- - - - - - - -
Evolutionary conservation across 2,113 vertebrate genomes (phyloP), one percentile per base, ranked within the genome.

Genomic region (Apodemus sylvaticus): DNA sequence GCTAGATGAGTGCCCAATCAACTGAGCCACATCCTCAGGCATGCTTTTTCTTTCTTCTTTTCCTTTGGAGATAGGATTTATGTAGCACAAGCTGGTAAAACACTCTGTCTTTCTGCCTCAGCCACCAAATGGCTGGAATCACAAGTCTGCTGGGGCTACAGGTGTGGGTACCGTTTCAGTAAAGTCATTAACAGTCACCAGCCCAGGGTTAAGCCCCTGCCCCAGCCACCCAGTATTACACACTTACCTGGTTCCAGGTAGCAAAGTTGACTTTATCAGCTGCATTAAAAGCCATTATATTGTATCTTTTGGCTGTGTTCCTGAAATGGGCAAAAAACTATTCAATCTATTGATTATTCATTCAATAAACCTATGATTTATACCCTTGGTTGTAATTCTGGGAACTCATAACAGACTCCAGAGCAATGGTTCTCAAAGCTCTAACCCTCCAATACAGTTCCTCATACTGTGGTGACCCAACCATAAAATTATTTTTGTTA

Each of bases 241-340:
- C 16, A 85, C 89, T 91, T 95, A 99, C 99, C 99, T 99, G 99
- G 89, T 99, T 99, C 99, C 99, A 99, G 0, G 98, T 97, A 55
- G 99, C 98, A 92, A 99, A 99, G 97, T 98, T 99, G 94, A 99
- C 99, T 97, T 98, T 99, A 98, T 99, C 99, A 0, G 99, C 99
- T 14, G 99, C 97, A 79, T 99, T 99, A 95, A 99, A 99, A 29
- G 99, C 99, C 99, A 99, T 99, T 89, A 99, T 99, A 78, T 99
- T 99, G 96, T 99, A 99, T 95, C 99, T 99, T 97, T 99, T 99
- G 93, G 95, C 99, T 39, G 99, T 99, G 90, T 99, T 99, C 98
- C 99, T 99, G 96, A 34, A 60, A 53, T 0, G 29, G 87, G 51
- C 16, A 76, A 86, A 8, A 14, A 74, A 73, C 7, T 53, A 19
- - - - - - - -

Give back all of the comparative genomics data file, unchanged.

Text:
Evolutionary conservation across 2,113 vertebrate genomes (phyloP), one percentile per base, ranked within the genome.

Genomic region (Apodemus sylvaticus): DNA sequence GCTAGATGAGTGCCCAATCAACTGAGCCACATCCTCAGGCATGCTTTTTCTTTCTTCTTTTCCTTTGGAGATAGGATTTATGTAGCACAAGCTGGTAAAACACTCTGTCTTTCTGCCTCAGCCACCAAATGGCTGGAATCACAAGTCTGCTGGGGCTACAGGTGTGGGTACCGTTTCAGTAAAGTCATTAACAGTCACCAGCCCAGGGTTAAGCCCCTGCCCCAGCCACCCAGTATTACACACTTACCTGGTTCCAGGTAGCAAAGTTGACTTTATCAGCTGCATTAAAAGCCATTATATTGTATCTTTTGGCTGTGTTCCTGAAATGGGCAAAAAACTATTCAATCTATTGATTATTCATTCAATAAACCTATGATTTATACCCTTGGTTGTAATTCTGGGAACTCATAACAGACTCCAGAGCAATGGTTCTCAAAGCTCTAACCCTCCAATACAGTTCCTCATACTGTGGTGACCCAACCATAAAATTATTTTTGTTA

Each of bases 241-340:
- C 16, A 85, C 89, T 91, T 95, A 99, C 99, C 99, T 99, G 99
- G 89, T 99, T 99, C 99, C 99, A 99, G 0, G 98, T 97, A 55
- G 99, C 98, A 92, A 99, A 99, G 97, T 98, T 99, G 94, A 99
- C 99, T 97, T 98, T 99, A 98, T 99, C 99, A 0, G 99, C 99
- T 14, G 99, C 97, A 79, T 99, T 99, A 95, A 99, A 99, A 29
- G 99, C 99, C 99, A 99, T 99, T 89, A 99, T 99, A 78, T 99
- T 99, G 96, T 99, A 99, T 95, C 99, T 99, T 97, T 99, T 99
- G 93, G 95, C 99, T 39, G 99, T 99, G 90, T 99, T 99, C 98
- C 99, T 99, G 96, A 34, A 60, A 53, T 0, G 29, G 87, G 51
- C 16, A 76, A 86, A 8, A 14, A 74, A 73, C 7, T 53, A 19